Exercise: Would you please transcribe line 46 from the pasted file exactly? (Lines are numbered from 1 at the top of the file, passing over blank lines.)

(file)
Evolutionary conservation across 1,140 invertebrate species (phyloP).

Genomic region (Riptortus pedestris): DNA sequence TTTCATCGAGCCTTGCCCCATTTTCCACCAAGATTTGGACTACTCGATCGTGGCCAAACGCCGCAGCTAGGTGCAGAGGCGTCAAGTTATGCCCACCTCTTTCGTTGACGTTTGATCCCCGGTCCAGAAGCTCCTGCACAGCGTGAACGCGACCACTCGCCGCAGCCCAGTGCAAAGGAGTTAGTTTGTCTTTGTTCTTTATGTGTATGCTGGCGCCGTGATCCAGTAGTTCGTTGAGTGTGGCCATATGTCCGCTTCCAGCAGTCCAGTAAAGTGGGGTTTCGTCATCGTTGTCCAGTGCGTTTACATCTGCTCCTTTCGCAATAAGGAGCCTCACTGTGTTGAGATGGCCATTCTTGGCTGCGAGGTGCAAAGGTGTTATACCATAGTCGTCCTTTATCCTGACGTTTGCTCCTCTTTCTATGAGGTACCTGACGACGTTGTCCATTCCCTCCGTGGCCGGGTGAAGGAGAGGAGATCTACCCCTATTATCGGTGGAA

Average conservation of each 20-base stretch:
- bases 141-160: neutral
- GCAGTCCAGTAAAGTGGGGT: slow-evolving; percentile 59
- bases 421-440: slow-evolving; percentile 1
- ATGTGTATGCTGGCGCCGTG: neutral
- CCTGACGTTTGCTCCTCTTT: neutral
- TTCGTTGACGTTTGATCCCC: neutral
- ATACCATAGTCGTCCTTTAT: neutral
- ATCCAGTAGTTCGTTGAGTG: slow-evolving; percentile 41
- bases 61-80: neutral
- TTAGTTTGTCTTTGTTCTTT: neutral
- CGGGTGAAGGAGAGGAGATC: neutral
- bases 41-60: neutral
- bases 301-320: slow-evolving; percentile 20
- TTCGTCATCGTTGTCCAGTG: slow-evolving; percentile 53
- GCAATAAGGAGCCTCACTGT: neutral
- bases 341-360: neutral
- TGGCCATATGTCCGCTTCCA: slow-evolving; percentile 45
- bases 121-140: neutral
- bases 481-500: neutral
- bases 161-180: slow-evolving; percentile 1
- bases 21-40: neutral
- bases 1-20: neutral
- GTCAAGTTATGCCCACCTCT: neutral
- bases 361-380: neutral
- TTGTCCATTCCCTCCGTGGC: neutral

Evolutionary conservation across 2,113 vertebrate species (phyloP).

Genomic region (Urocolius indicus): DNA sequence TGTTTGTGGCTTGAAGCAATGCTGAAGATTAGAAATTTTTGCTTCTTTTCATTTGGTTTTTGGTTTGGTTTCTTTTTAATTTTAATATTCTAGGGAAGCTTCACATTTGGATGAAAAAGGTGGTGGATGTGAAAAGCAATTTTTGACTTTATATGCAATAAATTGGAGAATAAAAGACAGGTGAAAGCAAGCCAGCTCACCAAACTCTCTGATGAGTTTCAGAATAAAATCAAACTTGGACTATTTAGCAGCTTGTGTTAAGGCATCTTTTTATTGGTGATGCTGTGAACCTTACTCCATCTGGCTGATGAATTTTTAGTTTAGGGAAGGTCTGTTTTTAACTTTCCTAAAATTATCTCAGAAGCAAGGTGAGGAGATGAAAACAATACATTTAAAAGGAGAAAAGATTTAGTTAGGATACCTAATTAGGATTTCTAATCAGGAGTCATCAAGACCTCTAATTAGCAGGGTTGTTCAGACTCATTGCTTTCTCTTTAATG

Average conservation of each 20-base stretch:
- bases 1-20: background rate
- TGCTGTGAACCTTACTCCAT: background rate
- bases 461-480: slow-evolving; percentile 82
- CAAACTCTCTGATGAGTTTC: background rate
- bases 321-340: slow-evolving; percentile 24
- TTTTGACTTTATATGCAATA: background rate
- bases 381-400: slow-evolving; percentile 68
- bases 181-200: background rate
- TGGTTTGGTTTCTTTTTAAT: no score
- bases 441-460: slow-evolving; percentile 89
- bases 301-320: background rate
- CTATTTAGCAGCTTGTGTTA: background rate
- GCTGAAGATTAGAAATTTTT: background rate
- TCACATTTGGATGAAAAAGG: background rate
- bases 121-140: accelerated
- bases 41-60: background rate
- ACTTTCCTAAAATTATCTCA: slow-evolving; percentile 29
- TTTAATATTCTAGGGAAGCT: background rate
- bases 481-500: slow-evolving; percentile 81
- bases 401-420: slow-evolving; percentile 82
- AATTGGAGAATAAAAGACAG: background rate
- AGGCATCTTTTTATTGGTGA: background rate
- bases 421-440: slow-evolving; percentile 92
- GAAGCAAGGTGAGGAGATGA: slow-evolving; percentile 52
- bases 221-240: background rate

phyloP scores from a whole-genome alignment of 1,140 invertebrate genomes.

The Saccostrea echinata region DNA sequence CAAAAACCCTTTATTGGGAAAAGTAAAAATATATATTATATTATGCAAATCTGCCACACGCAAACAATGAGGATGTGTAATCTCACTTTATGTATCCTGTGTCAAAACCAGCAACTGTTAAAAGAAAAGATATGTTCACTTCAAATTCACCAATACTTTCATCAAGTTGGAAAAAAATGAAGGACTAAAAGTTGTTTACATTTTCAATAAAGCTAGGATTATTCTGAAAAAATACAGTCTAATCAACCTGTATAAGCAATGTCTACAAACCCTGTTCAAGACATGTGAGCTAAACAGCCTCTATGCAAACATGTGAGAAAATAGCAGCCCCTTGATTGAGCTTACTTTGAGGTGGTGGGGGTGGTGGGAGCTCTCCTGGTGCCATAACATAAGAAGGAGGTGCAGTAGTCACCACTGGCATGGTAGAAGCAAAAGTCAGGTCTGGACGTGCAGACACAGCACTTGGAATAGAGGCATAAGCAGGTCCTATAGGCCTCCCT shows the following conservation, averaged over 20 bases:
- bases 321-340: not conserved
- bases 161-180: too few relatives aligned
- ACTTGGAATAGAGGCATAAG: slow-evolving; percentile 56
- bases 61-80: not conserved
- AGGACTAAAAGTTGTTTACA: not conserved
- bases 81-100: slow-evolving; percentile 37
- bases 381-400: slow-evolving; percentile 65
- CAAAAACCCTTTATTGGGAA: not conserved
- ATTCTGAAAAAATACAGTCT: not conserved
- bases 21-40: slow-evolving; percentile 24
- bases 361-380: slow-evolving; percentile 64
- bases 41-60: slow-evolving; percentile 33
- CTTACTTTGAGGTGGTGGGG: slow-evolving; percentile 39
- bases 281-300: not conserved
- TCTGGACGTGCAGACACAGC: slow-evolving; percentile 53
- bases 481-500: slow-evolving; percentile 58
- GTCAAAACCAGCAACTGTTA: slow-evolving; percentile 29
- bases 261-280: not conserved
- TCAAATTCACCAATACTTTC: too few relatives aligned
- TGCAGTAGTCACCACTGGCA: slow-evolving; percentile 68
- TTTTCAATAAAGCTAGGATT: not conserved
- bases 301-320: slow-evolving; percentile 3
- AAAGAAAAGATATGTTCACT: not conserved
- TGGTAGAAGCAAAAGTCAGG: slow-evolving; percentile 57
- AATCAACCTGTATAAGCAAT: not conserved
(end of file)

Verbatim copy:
- bases 121-140: accelerated